If we adopt a 1-d model for describing the drying process of a discoid sample, the shrinkage factor can be assumed *a priori* or it can be estimated from the *thickness calibration curve* [29, 30], i.e., from experimental data of rescaled thickness vs. the moisture ratio as follows:where is the rescaled water volume fraction evaluated, at each time instant *t*, in a suitable point , called probe point P, placed on the sample surface and evolving in time together with the surface itself. The moisture ratio (or rescaled moisture content) is defined as , where is the amount of water at time *t*, is the initial amount of water in the sample, *W* is the sample weight (water + pulp) at time *t*, and is the dry sample weight. In terms of dimensionless variables the moisture ratio is ) .

In Adrover et al. [21, 22], we have shown that a proper choice of the probe point is a point exhibiting the maximum displacement (shrinkage). In this 1-d problem, since *ψ* is exclusively a function of *ζ*, the probe point is necessarily the surface point located at and evolving in time together with sample thickness .

From equation (10), it is evident that the thickness calibration curve *G* and, more specifically, its derivative actually furnish an experimentally derived shrinkage factor :that depends on the integral quantity and not on the required probe point concentration .

In order to recover from , it is necessary to identify a function relating to , thus obtaining

By considering that explores the entire range of values of *ψ* (from at to for ), once has been derived, we can adopt the same expression for to evaluate the shrinkage velocity at each point in the domain.

The simplest model that can be adopted for the function is a linear model, i.e., that implies on the boundary and consistentlyat each point in the sample domain.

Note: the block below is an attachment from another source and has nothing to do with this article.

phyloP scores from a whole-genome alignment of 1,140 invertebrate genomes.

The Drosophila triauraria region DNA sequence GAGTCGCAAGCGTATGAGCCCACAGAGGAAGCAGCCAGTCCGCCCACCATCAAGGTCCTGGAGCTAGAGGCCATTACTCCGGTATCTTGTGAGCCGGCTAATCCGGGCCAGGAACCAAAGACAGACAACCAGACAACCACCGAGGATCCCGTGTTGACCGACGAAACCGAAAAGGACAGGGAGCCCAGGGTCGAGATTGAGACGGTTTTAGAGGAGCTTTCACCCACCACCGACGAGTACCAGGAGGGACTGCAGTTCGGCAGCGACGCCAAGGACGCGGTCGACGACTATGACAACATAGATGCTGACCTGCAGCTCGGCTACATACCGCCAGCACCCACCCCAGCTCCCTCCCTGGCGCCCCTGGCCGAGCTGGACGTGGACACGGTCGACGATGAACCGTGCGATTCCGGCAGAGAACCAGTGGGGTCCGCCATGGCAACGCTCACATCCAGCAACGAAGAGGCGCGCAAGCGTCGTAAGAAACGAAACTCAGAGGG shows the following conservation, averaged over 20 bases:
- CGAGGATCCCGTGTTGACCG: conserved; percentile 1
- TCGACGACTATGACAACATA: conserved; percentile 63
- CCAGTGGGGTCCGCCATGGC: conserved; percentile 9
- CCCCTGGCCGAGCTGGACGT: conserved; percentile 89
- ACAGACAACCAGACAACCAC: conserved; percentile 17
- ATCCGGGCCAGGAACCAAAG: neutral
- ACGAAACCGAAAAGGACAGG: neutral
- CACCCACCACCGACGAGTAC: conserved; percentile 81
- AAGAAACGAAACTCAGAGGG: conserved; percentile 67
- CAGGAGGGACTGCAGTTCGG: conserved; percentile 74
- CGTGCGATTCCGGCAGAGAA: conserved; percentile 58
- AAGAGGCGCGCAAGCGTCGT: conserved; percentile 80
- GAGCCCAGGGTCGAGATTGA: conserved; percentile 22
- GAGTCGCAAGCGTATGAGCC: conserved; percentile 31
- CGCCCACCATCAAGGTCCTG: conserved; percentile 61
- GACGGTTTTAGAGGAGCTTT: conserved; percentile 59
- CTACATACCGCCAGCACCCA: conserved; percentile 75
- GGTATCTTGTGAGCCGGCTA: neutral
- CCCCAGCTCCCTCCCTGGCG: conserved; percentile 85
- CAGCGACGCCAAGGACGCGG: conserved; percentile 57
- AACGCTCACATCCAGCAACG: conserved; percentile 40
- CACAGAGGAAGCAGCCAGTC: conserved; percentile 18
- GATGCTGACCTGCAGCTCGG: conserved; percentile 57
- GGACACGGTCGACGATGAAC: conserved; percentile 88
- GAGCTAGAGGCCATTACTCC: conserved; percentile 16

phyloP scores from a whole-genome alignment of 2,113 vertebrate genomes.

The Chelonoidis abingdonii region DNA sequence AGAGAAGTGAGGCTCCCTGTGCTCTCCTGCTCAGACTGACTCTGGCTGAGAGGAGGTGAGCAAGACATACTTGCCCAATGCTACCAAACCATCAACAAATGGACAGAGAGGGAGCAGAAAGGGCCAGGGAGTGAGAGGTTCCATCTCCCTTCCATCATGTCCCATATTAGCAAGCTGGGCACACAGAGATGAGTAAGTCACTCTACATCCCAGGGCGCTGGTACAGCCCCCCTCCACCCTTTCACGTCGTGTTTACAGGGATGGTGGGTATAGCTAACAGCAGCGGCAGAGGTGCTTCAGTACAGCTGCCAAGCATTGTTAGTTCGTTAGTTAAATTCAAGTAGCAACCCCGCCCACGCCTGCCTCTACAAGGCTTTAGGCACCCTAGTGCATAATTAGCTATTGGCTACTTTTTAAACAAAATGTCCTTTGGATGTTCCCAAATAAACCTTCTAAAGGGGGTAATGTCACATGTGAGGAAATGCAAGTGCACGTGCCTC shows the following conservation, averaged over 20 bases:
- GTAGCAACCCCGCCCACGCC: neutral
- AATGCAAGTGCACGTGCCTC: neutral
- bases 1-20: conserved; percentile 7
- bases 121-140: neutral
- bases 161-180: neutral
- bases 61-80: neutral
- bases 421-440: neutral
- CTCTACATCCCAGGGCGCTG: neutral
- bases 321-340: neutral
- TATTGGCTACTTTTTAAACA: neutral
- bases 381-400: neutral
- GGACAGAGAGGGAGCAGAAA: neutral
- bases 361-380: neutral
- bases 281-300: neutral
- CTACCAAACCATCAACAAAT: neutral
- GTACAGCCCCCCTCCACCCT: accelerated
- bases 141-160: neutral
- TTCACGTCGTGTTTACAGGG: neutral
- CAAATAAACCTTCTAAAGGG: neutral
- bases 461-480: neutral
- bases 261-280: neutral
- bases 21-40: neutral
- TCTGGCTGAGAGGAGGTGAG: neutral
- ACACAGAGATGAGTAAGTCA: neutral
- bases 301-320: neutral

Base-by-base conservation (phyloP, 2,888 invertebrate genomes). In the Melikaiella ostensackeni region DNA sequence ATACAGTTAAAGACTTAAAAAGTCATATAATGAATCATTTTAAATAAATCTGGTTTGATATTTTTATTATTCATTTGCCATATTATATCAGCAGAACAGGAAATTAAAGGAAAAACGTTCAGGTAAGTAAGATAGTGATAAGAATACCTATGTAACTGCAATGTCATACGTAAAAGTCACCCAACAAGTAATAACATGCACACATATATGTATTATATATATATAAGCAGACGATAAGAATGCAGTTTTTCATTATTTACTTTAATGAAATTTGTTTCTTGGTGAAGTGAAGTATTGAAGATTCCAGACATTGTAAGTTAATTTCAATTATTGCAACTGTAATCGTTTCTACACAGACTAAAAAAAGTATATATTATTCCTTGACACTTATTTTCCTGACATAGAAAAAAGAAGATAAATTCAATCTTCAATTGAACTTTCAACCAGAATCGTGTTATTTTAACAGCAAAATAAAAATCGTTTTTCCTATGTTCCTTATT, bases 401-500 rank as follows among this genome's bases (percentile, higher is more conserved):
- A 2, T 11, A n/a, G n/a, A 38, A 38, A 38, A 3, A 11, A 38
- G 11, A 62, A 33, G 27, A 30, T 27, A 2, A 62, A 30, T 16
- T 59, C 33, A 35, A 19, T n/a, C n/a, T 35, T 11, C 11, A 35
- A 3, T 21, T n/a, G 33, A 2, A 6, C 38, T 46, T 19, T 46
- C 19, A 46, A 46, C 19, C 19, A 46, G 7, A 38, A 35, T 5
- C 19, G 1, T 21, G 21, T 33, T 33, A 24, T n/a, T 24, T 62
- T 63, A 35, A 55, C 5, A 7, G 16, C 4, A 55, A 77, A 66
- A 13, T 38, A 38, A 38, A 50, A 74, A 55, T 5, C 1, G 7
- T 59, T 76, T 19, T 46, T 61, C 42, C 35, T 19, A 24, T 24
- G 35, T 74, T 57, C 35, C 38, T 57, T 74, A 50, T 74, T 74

By observing thatit is easy to see that the linear approximation underestimates at short time scales, when , while it overestimates at large time scales, when and (Figure 8 in Appendix). However, the linear approximation , independent of , and the resulting shrinkage function equation (13) represents an acceptable compromise between simplicity and a reasonable physical description of the drying process. Moreover, equation (13) represents a good starting point for a more accurate estimate of the shrinkage factor .

In order to derive a more accurate explicit expression for , we can adopt two different strategies: (i) a fully analytical approach [21] that can be easily applied for foods characterized by linear of quadratic calibration curves and (ii) a shortcut numerical approach [22] that can handle any nonlinear function .

In order to compare the two different approaches, we focus on experimental data of convective hot-air drying of chayote discoid samples characterized by a high initial aspect ratio so that the 1-d model, described above, can be reasonably applied.

#### 4. Chayote Discoid Samples Air-Drying

We analyze experimental data of convective hot-air drying of chayote discoid samples (data from [27]). Fruits were washed and peeled. Cylindrical slices with initial radius mm and initial thickness mm were prepared. The discoid aspect ratio is . Chayote drying (at ) was carried out in a convective dryer with air velocity 2 (m/s). The initial moisture content was g water/100 g product. The initial water volume fraction was [31]. Available experimental data are the moisture ratio vs. time (min) and and the thickness calibration curves vs. at the four temperatures analyzed.

In [21, 22], Adrover et al. have shown that low values of lead to a smoother and flat boundary profile of the sample, while higher values lead to pronounced cusps. By considering the air velocity in the convective dryer and since no information are reported in [27] regarding significant nonuniformities of the sample thickness along the radial direction, we assume in the further analysis a low value for , namely, .

Figures 1(a) and 1(b) show experimental data for vs. and two different approximating functions, both valid in the entire range of temperature analyzed: a second-order polynomial function (Figure 1(a)) and a more accurate fourth-order polynomial function (Figure 1(b)):